Action, not promises
13 December 2019 | Opinion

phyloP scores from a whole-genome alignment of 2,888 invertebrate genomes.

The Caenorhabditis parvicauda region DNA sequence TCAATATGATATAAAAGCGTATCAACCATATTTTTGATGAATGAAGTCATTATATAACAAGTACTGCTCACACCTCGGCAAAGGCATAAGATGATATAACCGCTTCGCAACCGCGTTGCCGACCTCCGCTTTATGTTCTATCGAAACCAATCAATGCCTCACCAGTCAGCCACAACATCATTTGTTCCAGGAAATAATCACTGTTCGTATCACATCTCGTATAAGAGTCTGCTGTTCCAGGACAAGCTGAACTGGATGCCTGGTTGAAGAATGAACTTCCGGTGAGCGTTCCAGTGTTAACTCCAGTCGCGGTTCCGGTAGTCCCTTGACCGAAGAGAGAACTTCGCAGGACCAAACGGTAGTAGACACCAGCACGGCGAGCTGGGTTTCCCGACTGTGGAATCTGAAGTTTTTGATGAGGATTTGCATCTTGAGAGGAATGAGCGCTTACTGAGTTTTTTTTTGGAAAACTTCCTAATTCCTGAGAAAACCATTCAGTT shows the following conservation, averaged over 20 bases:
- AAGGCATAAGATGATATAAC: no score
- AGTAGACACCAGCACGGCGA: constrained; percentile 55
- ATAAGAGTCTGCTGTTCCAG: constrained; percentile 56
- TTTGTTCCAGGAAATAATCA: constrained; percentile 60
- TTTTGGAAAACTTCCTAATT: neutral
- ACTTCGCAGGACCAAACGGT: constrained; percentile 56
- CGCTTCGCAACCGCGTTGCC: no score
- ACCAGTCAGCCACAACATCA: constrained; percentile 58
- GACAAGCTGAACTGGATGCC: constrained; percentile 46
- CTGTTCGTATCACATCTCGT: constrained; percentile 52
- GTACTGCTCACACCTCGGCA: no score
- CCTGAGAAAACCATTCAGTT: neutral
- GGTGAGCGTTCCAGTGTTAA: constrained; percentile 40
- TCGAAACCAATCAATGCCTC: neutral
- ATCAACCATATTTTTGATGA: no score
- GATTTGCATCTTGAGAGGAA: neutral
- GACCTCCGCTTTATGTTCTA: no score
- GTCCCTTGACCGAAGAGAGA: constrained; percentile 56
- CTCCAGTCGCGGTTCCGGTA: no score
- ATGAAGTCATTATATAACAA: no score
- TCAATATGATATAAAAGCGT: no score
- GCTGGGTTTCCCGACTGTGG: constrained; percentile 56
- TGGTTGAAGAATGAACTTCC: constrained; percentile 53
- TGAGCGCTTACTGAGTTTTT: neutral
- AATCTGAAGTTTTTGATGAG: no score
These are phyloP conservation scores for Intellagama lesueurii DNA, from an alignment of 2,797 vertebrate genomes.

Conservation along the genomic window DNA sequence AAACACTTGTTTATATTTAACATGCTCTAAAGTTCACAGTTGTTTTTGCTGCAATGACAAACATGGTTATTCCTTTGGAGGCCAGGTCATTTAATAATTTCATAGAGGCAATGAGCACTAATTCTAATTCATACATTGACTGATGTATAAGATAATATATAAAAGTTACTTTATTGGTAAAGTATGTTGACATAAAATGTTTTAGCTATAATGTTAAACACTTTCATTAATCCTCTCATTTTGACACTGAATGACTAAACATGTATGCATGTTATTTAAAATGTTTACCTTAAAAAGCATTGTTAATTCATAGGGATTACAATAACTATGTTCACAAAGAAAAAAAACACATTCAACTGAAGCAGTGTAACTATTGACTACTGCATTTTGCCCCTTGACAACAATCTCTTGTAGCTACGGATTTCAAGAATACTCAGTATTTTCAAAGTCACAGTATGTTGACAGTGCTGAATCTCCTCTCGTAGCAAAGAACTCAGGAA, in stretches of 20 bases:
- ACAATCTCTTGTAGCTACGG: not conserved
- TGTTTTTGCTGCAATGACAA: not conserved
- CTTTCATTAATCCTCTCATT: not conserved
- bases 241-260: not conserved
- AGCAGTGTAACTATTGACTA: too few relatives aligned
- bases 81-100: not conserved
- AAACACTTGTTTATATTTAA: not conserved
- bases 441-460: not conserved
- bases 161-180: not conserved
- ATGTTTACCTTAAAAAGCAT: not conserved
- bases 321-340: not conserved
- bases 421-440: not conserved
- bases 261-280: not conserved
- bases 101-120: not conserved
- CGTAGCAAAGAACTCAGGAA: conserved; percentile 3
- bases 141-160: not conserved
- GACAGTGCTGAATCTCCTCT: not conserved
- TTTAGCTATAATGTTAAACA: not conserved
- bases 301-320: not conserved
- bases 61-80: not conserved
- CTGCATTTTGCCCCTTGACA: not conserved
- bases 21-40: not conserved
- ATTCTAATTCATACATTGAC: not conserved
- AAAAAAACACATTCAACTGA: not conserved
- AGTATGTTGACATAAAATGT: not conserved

Acting fisheries minister Albert Kawana's utterances on Wednesday in Walvis Bay, where he addressed the fishing industry, must have come as music to the ears of retrenched workers, who were sent packing when quotas were reallocated in favour of Fishrot scandal beneficiaries. Thousands lost their jobs due to Namibian companies losing their quotas under dubious circumstances during the tenure of former minister Bernhardt Esau. Kawana has now promised that these workers will get their jobs back. He told those at the gathering on Wednesday that he had been instructed by the cabinet to make sure that all those who had lost their jobs are employed as soon as possible. One cannot overemphasise what these fishing workers have gone through over the past few years. Many of them have been unable to find alternative work and have thus not been able to care for their families. Besides the allegations of N$150 million in bribes being paid to Namibian politicians and officials by an Icelandic company to facilitate access to our fishing resources, the plight of the fishermen remains the most telling part of this scandal. Kawana has invited all trade unions to meet with him on Tuesday to discuss the way forward in terms or re-employing these workers. Their suffering has indeed been immense, and as Kawana said this week, the time has come for them to have bread on the table. It is a fact that nobody in Namibia should be hungry or poor given our population size, and the country's natural resources must benefit all. Yet the fact remains that companies like Namsov, which were hit hardest by the Fishrot conniving, have closed down their fishing businesses, so simple promises will not suffice. What is critical now is for a concrete plan to be put on the table which indicates exactly how this re-employment exercise will take place, with stringent timeframes. Promises won't feed hungry families.